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Experimental Actions

Archaeological remains and objects are tangible remains of past civilizations. They need to be interpreted to give meaning today, and interpretation is dependent on experiments. Experiments are needed to understand how objects were made, how constructions can have looked like and not the least, how people in the past behaved and acted. In OpenArch, experimental actions will be limited to those that have an immediate result on the visitor experience, or that can be used as visitor attractions by themselves.

Clothing: drum making workshop

The workshop was designed and conducted by Pirjo-Riitta Haimila who is an expert in ancient arts and crafts. The goal was to familiarize with ancient arts and crafts as well as the history of the drum. Feedback from the participants showed that they were very pleased with the content and the outcomes of the workshop.

Course “Basket weaving” by Imke Günzel

The course was designed and conducted by the craftswoman Imke Günzel. It was a course for our educational staff to improve their skills for public demonstrations in producing, presenting and using reconstructed prehistoric woven baskets for our visitors.

Demonstration of prehistoric music instruments by Mario Schramm

Course for our educational staff was designed and conducted by the musician Mario Schramm. It was to improve their skills for public demonstrations in producing, presenting and using reconstructed prehistoric wind instruments esp. lures from the Bronze Age.

Everyday life of the past: primitive pottery making & burning

The experiment was designed and conducted by archaeologist Elsa Hietala with assistance by Miska Sliden. We decided to use Finnish red clay which is of the same kind as they used here in the Stone Age. Our goal was to try pottery burning on open fire and learn the process, since it has not been done in Kierikki before.

Everyday life of the past: Crafting a wooden anthropomorphic statue using wooden, stone and bone tools

The experiment was conducted in front of hundreds of visitors during the Stone Age Market event. The goal was to craft from start to finish a wooden anthropomorphic statue using only Stone Age tools made from wood, bone and stone and studying the demands of this activity on the tools and on the workers using them.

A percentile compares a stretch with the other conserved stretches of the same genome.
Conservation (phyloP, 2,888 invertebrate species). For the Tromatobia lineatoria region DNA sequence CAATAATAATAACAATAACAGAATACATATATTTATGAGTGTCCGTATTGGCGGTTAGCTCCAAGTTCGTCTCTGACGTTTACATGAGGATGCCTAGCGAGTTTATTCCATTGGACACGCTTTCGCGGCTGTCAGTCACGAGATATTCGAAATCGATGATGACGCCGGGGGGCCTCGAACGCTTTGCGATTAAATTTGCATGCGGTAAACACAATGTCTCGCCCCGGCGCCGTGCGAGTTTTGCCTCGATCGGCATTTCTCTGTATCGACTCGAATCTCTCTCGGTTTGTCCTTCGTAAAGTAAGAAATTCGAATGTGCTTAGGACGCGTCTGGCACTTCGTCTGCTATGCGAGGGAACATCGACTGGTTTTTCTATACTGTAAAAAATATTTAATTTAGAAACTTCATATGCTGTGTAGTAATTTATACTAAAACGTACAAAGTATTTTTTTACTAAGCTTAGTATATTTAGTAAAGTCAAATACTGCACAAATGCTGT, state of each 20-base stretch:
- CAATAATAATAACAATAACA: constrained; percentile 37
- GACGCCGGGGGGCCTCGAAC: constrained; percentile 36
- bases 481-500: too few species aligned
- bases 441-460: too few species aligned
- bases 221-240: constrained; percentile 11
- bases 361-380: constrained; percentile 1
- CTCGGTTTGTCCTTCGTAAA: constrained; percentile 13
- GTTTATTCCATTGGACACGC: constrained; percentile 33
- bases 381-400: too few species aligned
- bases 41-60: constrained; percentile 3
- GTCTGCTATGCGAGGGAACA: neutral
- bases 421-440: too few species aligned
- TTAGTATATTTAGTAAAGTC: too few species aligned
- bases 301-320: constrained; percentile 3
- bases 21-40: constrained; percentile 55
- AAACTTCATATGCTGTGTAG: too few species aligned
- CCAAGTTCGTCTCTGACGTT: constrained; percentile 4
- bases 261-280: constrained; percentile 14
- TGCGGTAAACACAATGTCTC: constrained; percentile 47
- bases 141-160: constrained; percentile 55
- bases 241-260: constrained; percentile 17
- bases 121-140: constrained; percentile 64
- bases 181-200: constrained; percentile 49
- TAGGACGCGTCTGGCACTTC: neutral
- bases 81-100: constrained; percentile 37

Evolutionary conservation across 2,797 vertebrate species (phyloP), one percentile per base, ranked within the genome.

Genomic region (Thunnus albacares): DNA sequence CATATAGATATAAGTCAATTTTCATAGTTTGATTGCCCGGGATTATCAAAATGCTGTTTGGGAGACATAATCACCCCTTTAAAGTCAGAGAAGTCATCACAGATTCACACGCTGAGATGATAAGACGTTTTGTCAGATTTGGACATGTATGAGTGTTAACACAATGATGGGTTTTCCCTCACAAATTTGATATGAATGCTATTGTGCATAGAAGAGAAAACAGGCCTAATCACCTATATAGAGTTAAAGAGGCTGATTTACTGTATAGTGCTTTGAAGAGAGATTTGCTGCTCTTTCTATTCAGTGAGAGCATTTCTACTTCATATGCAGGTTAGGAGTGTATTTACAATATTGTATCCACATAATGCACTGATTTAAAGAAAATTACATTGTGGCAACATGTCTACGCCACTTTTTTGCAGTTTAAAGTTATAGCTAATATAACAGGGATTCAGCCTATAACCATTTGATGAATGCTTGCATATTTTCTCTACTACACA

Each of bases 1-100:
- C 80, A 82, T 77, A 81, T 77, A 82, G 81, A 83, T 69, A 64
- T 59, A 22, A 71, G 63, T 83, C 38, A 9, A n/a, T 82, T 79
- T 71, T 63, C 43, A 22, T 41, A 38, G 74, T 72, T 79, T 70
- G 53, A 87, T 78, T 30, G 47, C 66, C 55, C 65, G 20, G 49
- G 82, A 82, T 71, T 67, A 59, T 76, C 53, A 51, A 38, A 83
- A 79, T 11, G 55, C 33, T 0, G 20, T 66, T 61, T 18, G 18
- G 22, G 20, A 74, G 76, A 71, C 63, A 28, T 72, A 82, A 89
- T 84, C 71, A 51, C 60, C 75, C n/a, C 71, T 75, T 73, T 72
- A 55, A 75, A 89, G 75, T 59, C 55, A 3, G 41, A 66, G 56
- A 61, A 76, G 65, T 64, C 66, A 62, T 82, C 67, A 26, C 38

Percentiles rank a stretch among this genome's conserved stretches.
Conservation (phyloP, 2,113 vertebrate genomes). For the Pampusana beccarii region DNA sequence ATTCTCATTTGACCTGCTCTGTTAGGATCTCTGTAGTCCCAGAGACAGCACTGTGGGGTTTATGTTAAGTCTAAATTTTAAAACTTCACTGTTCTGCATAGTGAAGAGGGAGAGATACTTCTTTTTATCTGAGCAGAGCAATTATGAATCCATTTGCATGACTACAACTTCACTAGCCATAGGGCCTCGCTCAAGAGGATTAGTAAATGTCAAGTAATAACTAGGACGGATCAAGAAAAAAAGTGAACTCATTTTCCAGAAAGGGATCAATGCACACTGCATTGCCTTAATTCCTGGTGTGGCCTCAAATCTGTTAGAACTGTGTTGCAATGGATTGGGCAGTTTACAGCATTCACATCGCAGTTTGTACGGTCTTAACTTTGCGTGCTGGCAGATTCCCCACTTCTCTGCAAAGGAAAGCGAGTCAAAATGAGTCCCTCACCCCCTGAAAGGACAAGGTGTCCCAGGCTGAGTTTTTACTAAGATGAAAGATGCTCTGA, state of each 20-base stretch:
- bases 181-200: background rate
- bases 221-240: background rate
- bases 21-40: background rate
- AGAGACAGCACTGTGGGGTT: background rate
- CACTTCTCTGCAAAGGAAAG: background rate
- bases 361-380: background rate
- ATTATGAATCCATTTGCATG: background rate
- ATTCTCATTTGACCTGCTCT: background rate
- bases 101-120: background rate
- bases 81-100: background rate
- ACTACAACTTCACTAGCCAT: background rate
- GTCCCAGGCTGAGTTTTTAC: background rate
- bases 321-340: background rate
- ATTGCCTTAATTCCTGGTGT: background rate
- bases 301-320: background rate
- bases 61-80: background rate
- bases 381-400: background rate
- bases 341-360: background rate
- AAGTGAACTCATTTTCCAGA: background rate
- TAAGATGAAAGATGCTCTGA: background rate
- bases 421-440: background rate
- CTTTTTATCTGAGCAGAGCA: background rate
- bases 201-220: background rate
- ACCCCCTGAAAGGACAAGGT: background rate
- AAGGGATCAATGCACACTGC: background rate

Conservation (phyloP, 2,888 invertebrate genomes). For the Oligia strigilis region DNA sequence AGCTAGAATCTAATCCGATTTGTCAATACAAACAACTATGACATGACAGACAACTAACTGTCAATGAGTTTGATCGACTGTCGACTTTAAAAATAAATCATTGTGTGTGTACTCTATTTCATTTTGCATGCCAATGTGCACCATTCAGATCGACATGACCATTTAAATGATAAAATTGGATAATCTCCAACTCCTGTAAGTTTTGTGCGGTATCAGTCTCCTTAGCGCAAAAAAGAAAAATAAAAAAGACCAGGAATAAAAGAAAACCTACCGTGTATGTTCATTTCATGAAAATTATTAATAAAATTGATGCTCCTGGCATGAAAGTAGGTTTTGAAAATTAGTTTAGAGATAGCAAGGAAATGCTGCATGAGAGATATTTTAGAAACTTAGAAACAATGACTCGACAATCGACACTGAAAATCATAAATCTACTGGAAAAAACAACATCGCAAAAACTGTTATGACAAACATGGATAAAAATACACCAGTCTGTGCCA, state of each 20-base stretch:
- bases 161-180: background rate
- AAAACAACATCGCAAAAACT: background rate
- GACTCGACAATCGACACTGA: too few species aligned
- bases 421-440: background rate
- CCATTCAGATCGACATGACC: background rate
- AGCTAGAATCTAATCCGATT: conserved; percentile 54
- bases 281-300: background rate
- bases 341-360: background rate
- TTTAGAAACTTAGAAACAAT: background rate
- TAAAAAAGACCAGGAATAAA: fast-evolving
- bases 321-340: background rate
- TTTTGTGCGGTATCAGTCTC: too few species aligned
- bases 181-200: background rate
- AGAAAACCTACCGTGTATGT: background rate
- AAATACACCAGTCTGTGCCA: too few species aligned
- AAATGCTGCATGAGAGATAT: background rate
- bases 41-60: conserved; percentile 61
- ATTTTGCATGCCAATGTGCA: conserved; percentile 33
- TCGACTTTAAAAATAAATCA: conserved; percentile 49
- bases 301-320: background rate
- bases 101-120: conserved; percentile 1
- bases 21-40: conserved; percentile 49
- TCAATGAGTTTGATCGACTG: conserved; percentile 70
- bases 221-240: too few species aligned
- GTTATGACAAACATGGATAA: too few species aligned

Workshop University of Hamburg August 2011

Over a period of four weeks, archaeology students from the University of Hamburg worked in experimental and public archaeology projects at Albersdorf. They have been dyeing (colouring) wool the prehistoric way, got some experience in bronze casting and built and used a bread oven.

Course “Music in prehistory” by Dr. Jean-Loup Ringot

The course was designed and conducted by the archaeologist Dr. Jean-Loup Ringot. It was meant for our educational staff to improve their skills for public demonstrations in producing, presenting and using reconstructed prehistoric music instruments for our visitors.

Llys Rhosyr Seminar

A large part of St Fagans National History Museum’s commitment to OpenArch centres around the reconstruction of a medieval court dating from the time of one of Wales’s most famous princes, Llywelyn ap Iorwerth.

Museum volunteers as entrepreneurs inside an archaeological open-air museum

Over the last years, the Netherlands has seen an increase of unemployment, also under young professionals. Finding a job is difficult because companies have a hard time obtaining new clients and projects.

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